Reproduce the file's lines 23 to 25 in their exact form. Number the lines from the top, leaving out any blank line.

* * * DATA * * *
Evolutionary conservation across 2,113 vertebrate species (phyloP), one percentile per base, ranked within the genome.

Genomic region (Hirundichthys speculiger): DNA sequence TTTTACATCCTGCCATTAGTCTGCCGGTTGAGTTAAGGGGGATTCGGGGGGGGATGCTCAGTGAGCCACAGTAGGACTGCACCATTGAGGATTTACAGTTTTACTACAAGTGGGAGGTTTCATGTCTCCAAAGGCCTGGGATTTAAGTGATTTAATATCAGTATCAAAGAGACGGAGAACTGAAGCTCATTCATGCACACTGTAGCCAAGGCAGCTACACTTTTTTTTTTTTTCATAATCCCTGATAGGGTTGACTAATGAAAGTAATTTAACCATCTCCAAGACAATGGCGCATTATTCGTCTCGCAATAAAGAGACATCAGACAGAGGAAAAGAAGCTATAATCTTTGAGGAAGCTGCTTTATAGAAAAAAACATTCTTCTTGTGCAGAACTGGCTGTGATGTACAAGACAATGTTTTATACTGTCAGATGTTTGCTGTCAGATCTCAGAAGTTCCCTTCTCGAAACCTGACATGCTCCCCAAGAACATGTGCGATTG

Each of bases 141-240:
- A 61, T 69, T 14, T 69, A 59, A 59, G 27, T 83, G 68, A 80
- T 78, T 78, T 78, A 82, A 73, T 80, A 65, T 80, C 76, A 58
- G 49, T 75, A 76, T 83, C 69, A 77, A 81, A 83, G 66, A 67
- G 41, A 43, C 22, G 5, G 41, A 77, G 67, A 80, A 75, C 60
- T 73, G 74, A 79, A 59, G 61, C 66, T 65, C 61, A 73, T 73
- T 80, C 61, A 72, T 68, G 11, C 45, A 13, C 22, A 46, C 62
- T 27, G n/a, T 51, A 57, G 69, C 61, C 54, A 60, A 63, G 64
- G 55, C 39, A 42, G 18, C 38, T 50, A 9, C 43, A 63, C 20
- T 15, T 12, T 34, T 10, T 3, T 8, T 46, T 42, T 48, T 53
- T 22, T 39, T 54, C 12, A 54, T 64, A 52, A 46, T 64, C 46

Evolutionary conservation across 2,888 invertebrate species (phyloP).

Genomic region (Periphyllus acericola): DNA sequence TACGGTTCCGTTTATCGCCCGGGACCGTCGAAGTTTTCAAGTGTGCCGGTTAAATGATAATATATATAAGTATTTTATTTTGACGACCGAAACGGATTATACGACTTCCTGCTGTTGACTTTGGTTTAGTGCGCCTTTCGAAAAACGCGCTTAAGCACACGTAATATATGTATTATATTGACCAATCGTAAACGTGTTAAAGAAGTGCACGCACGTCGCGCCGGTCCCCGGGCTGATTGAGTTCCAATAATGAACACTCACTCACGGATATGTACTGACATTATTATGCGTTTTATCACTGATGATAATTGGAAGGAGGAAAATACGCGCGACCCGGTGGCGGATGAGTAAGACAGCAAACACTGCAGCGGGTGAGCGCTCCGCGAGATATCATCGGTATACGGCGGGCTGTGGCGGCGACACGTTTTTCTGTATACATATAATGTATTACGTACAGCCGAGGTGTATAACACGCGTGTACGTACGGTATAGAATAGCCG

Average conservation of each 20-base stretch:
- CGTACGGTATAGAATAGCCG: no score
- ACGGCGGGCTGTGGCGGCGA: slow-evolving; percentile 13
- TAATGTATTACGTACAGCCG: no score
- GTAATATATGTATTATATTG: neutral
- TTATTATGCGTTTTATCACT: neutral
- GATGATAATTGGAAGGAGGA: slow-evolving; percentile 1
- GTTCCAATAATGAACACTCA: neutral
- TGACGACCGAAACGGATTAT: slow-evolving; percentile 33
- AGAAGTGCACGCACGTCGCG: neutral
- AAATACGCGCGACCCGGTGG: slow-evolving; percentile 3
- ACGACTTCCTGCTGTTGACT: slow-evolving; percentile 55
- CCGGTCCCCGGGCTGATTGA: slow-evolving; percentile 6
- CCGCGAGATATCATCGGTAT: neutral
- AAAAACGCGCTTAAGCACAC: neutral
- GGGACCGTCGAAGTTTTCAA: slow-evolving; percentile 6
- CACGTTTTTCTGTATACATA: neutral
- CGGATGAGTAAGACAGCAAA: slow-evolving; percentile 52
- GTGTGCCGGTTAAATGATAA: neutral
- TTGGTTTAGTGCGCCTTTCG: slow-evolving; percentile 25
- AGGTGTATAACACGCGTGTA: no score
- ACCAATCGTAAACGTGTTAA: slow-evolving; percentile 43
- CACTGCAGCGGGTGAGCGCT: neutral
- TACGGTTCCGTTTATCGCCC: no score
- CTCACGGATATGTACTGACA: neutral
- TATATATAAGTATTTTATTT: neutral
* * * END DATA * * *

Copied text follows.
- GTTCCAATAATGAACACTCA: neutral
- TGACGACCGAAACGGATTAT: slow-evolving; percentile 33
- AGAAGTGCACGCACGTCGCG: neutral